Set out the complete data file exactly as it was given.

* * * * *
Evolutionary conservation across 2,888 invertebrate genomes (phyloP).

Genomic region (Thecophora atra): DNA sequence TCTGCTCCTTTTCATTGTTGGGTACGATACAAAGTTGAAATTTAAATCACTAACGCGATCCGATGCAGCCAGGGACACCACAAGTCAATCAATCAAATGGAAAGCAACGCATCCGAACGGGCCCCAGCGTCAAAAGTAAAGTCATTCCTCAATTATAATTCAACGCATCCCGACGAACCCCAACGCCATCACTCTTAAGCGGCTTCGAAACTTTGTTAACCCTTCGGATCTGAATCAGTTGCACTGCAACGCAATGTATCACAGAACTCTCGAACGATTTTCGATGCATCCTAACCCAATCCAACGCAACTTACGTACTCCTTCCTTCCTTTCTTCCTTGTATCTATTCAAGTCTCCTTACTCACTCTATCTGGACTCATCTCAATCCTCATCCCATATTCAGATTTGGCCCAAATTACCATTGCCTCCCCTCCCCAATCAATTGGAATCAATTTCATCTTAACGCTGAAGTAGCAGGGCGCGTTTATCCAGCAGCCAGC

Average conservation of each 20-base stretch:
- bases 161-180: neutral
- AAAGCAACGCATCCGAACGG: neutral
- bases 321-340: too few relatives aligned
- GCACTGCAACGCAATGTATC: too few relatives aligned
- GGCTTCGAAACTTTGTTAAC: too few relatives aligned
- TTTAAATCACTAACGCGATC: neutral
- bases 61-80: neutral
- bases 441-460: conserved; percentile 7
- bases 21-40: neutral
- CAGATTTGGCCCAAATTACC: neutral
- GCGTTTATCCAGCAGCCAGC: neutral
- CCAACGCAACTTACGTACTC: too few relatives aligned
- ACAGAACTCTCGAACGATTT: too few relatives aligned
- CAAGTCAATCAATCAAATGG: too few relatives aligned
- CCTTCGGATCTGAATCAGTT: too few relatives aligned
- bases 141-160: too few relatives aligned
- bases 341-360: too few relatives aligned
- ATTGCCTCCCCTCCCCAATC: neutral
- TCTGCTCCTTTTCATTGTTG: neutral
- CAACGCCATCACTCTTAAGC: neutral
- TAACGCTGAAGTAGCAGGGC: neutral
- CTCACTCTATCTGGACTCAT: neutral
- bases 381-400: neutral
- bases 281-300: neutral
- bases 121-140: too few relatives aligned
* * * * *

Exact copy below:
Evolutionary conservation across 2,888 invertebrate genomes (phyloP).

Genomic region (Thecophora atra): DNA sequence TCTGCTCCTTTTCATTGTTGGGTACGATACAAAGTTGAAATTTAAATCACTAACGCGATCCGATGCAGCCAGGGACACCACAAGTCAATCAATCAAATGGAAAGCAACGCATCCGAACGGGCCCCAGCGTCAAAAGTAAAGTCATTCCTCAATTATAATTCAACGCATCCCGACGAACCCCAACGCCATCACTCTTAAGCGGCTTCGAAACTTTGTTAACCCTTCGGATCTGAATCAGTTGCACTGCAACGCAATGTATCACAGAACTCTCGAACGATTTTCGATGCATCCTAACCCAATCCAACGCAACTTACGTACTCCTTCCTTCCTTTCTTCCTTGTATCTATTCAAGTCTCCTTACTCACTCTATCTGGACTCATCTCAATCCTCATCCCATATTCAGATTTGGCCCAAATTACCATTGCCTCCCCTCCCCAATCAATTGGAATCAATTTCATCTTAACGCTGAAGTAGCAGGGCGCGTTTATCCAGCAGCCAGC

Average conservation of each 20-base stretch:
- bases 161-180: neutral
- AAAGCAACGCATCCGAACGG: neutral
- bases 321-340: too few relatives aligned
- GCACTGCAACGCAATGTATC: too few relatives aligned
- GGCTTCGAAACTTTGTTAAC: too few relatives aligned
- TTTAAATCACTAACGCGATC: neutral
- bases 61-80: neutral
- bases 441-460: conserved; percentile 7
- bases 21-40: neutral
- CAGATTTGGCCCAAATTACC: neutral
- GCGTTTATCCAGCAGCCAGC: neutral
- CCAACGCAACTTACGTACTC: too few relatives aligned
- ACAGAACTCTCGAACGATTT: too few relatives aligned
- CAAGTCAATCAATCAAATGG: too few relatives aligned
- CCTTCGGATCTGAATCAGTT: too few relatives aligned
- bases 141-160: too few relatives aligned
- bases 341-360: too few relatives aligned
- ATTGCCTCCCCTCCCCAATC: neutral
- TCTGCTCCTTTTCATTGTTG: neutral
- CAACGCCATCACTCTTAAGC: neutral
- TAACGCTGAAGTAGCAGGGC: neutral
- CTCACTCTATCTGGACTCAT: neutral
- bases 381-400: neutral
- bases 281-300: neutral
- bases 121-140: too few relatives aligned